The Death of the American Dream in 99 Homes

99 Homes

Michael Shannon’s character Rick Carver spouts some great lines in the tense and heartbreaking new film from Ramin Bahrani, 99 Homes.  At one point he tells his morally conflicted protégé in crooked evictions and house flipping, Dennis Nash (played by Andrew Garfield, raw but with a somewhat questionable Southern accent), “America doesn’t bail out losers.  America bails out winners.  It was made of, for and by winners.”  Yeah, eff the People!  No…what?  Wait a minute.  It was moments like that, where sitting in a near empty theater on the weekend of this indie’s wider release into multiplexes, I thought that a savvier studio would be playing the line in endless teaser loops and marketing this as the flip side to Scorsese’s Wolf of Wall Street.  Maybe that would’ve gotten more people into the seats.  But the wounds 99 Homes pours salt on are too fresh… and as successful as it is from a tactical perspective (well-written, well-acted, well-directed and timely), I don’t know if this could ever be a financial hit.

In the fall-out of the housing crisis, Florida-based construction worker/everyday handyman Dennis Nash suddenly has no new homes to build and loses the one he shares with his part-time hairdresser Mom (Laura Dern – the epitome of lower-middle class optimism and angst) and young son (Noah Lomax) to foreclosure.  Into his life steps the non-nonsense, slick-talking, worn down but looking up real-estate agent, Rick Carver, who evicts default homeowners and then runs crooked deals to flip the houses where he screws the banks and the government (and anyone else who he crosses paths with).  Carver offers Nash a helping hand, but it’s akin to making a deal with the devil, and he keenly warns Nash, “Real estate should never be personal.  Don’t get sentimental about a house.  It’s just a box.”  But it’s a box that represents the American Dream for so many, who through predatory lending practices, got screwed out of their homes after the housing bubble crash of 2008 that sent the US and the world tumbling into the Great Recession. Continue reading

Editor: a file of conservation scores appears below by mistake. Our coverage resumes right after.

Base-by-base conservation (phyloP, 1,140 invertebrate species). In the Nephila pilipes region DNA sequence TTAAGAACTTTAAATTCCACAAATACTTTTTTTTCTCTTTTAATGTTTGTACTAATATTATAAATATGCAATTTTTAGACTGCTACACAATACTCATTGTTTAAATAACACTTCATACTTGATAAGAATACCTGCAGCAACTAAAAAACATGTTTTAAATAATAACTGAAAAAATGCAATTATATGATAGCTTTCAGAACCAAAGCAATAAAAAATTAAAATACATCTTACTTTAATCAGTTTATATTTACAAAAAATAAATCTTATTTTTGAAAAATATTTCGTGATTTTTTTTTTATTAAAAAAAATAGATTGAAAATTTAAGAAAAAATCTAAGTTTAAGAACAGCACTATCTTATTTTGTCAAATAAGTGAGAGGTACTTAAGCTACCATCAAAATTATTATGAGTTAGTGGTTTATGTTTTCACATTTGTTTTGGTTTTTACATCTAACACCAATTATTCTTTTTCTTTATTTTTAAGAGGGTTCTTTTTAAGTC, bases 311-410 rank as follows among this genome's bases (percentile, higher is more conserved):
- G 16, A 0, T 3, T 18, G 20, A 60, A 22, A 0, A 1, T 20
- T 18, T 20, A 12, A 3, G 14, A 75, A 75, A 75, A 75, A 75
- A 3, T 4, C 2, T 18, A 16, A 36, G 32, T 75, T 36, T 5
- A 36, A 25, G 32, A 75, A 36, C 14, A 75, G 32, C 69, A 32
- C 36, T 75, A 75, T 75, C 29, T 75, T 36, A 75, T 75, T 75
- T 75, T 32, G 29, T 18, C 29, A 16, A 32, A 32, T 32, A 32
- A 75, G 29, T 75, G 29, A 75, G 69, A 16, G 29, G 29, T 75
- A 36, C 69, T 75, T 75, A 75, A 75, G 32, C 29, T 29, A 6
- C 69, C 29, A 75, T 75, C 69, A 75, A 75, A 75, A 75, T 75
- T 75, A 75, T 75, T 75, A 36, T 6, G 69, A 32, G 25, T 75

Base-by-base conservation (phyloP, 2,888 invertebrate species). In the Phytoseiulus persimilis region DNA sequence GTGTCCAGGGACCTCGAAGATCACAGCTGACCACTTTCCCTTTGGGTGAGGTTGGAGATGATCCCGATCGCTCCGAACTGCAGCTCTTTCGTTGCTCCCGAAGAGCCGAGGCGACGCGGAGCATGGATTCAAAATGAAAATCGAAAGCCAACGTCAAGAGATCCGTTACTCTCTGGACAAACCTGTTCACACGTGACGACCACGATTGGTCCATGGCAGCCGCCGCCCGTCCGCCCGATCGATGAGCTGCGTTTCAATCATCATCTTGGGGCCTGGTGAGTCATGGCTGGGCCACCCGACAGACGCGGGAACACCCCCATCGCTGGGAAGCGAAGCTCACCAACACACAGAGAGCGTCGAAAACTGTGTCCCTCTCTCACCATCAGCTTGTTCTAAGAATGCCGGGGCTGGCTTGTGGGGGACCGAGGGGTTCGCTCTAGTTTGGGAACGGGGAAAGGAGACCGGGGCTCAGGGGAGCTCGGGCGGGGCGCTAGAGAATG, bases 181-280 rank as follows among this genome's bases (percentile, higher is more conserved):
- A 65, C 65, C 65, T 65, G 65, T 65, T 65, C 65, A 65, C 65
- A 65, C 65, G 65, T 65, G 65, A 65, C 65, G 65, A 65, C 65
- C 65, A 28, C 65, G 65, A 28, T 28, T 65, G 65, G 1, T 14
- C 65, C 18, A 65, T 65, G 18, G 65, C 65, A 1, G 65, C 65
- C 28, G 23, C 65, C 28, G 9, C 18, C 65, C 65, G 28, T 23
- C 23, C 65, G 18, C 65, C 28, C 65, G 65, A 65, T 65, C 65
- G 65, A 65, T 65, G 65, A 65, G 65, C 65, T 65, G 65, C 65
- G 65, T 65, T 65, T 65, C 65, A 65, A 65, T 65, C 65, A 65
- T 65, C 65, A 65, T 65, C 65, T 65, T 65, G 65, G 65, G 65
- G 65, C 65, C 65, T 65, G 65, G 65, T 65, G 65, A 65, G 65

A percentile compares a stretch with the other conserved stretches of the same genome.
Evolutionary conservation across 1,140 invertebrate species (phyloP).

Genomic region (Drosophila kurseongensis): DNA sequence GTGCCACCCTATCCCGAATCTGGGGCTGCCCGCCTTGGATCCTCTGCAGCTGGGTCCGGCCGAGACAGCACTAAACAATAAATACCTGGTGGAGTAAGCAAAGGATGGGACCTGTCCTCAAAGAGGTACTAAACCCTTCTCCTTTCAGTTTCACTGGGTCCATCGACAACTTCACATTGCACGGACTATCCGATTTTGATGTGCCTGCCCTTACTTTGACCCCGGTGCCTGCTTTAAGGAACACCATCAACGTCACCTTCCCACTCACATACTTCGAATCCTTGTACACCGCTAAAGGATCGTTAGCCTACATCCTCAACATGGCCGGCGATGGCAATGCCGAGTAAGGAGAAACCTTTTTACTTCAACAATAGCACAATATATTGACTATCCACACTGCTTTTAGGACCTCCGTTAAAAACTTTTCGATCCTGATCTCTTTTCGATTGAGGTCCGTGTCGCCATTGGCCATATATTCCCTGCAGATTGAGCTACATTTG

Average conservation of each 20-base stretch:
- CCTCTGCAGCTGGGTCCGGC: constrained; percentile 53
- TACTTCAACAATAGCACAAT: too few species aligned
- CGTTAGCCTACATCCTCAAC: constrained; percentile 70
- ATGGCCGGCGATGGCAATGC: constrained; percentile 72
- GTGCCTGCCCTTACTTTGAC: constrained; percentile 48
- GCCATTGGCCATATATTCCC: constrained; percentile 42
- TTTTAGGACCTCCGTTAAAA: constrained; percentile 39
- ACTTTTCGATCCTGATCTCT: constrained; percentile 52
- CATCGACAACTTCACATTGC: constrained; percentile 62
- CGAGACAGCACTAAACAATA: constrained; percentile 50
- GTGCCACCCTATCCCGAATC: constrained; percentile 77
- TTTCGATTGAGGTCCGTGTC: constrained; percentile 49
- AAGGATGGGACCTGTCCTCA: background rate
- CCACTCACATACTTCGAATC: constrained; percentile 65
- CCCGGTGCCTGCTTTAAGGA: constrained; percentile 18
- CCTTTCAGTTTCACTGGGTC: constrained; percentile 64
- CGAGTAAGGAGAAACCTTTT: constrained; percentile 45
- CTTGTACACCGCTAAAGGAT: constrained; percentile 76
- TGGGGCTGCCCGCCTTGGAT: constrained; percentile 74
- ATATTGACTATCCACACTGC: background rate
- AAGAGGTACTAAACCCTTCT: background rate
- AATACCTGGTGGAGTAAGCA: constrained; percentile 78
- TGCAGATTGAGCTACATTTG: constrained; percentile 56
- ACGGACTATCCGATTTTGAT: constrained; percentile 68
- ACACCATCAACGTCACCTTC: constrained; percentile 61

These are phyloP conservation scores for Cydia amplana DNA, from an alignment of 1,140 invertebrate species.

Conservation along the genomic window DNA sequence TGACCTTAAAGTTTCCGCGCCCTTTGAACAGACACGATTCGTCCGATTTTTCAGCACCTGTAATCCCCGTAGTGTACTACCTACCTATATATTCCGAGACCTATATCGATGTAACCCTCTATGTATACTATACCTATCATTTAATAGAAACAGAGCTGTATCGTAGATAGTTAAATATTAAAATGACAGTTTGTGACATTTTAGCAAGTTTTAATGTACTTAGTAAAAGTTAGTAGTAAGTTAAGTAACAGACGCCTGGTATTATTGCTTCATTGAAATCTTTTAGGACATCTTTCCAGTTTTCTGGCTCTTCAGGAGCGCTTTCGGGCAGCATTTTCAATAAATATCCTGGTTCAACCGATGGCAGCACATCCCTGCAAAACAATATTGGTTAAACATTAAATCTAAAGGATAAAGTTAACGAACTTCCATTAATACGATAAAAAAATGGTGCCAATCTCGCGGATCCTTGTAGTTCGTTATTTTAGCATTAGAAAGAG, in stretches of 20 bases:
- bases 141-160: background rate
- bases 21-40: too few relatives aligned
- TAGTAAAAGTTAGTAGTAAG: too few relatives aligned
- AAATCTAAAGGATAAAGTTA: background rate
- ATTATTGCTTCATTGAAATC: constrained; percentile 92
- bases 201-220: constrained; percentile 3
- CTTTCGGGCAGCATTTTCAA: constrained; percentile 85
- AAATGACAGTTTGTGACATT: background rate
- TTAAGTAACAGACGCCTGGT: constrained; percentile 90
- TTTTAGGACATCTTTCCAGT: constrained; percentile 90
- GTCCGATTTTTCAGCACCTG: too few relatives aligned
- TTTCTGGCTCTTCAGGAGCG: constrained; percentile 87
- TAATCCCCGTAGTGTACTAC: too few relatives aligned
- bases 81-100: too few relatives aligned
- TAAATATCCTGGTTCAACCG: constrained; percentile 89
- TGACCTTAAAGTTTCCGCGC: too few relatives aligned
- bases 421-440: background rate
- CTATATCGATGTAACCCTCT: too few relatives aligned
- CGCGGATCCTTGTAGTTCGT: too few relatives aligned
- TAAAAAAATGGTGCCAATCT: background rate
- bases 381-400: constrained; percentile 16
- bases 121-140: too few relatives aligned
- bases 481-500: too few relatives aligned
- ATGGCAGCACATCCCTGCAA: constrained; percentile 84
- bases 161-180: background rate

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Animal Kingdom

In the opening scene of David Michod’s Australian crime saga, Animal Kingdom, a Melbourne teenager named J (James Frecheville) sits stone-faced and clueless after his mom dies from a drug overdose.  After the police drag the body away, he calls up the only person he knows will come through for him, his previously estranged but all too willing to reconnect grandmother, Janine (Jacki Weaver in a performance that deserves awards’ buzz).  Janine just happens to be the proud and perky lioness ruling a family of small time bank-robbers and drug-dealers.  The eldest, “Pope” (Ben Mendelsohn) is a loose cannon on the cops’ most-wanted list.  J quickly gets caught up in the middle of a mess after the cops take out a family friend resulting in a gangland retaliation, and a detective (Guy Pearce) becomes determined to use the impressionable J against his uncles.

Michod weaves an intermittently compelling tale that is part coming-of-age story and part mob flick spun Down Under.  His framing and mise-en-scene is technically sound but sometimes too self-conscious, and the slow-paced editing makes the film seem longer than it is and hinders some of the drama.  Continue reading